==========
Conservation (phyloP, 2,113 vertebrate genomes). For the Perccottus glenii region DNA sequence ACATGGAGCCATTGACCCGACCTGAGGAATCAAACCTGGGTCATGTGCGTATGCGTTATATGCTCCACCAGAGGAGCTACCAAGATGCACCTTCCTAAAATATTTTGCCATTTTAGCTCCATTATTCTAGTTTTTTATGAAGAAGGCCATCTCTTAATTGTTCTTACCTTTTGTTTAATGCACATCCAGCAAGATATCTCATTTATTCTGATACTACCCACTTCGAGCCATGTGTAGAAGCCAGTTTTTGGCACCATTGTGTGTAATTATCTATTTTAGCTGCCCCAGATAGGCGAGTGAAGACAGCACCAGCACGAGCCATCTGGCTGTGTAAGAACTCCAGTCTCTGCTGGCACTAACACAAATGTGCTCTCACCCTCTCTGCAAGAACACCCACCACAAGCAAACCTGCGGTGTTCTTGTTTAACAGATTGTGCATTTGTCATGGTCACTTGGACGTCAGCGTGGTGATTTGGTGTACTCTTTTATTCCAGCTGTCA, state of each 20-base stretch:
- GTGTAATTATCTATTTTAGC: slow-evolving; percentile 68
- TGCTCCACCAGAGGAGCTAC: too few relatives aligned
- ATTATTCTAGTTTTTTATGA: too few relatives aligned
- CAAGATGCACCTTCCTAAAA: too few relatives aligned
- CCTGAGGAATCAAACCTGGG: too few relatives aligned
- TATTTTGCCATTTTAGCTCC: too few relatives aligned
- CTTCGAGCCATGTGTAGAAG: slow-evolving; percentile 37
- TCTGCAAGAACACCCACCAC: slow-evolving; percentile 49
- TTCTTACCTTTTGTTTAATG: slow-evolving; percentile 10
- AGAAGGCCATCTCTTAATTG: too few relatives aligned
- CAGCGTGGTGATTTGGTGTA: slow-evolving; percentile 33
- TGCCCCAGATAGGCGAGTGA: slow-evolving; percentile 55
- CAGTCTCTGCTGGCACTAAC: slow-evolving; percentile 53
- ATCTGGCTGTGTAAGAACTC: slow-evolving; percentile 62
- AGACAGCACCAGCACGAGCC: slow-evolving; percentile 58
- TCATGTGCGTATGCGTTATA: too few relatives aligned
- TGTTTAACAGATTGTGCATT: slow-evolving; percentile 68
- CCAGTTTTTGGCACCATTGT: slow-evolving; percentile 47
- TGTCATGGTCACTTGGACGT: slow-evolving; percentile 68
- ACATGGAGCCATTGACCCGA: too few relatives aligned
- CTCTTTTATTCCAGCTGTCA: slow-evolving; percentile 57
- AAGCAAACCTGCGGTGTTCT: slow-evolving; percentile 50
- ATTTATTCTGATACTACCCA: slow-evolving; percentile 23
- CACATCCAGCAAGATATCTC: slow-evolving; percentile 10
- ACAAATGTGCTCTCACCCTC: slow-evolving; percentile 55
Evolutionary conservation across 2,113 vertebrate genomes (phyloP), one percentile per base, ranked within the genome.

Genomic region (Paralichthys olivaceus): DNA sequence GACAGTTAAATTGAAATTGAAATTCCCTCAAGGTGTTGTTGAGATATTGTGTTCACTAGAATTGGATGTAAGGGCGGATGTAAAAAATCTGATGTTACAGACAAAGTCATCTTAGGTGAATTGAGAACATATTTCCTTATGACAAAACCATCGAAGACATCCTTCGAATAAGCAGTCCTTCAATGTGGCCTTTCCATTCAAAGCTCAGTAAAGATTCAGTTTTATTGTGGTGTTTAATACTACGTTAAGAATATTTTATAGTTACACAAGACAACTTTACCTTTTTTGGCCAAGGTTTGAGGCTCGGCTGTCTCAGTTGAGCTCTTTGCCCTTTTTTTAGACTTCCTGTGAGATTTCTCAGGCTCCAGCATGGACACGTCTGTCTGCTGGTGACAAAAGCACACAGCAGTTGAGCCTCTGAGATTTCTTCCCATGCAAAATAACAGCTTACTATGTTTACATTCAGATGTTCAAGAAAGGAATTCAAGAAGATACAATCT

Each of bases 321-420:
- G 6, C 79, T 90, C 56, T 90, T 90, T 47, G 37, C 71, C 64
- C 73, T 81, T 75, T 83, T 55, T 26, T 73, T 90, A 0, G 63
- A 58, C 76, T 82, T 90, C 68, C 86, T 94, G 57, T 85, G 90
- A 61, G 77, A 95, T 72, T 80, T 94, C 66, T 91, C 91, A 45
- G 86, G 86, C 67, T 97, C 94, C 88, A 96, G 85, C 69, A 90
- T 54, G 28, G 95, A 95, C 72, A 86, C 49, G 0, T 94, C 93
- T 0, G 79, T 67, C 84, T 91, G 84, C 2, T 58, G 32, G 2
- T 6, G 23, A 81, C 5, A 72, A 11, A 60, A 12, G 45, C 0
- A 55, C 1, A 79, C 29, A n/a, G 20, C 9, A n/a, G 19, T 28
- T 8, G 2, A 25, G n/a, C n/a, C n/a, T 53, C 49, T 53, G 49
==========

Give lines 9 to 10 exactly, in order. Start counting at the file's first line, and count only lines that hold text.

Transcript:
- TCTGCAAGAACACCCACCAC: slow-evolving; percentile 49
- TTCTTACCTTTTGTTTAATG: slow-evolving; percentile 10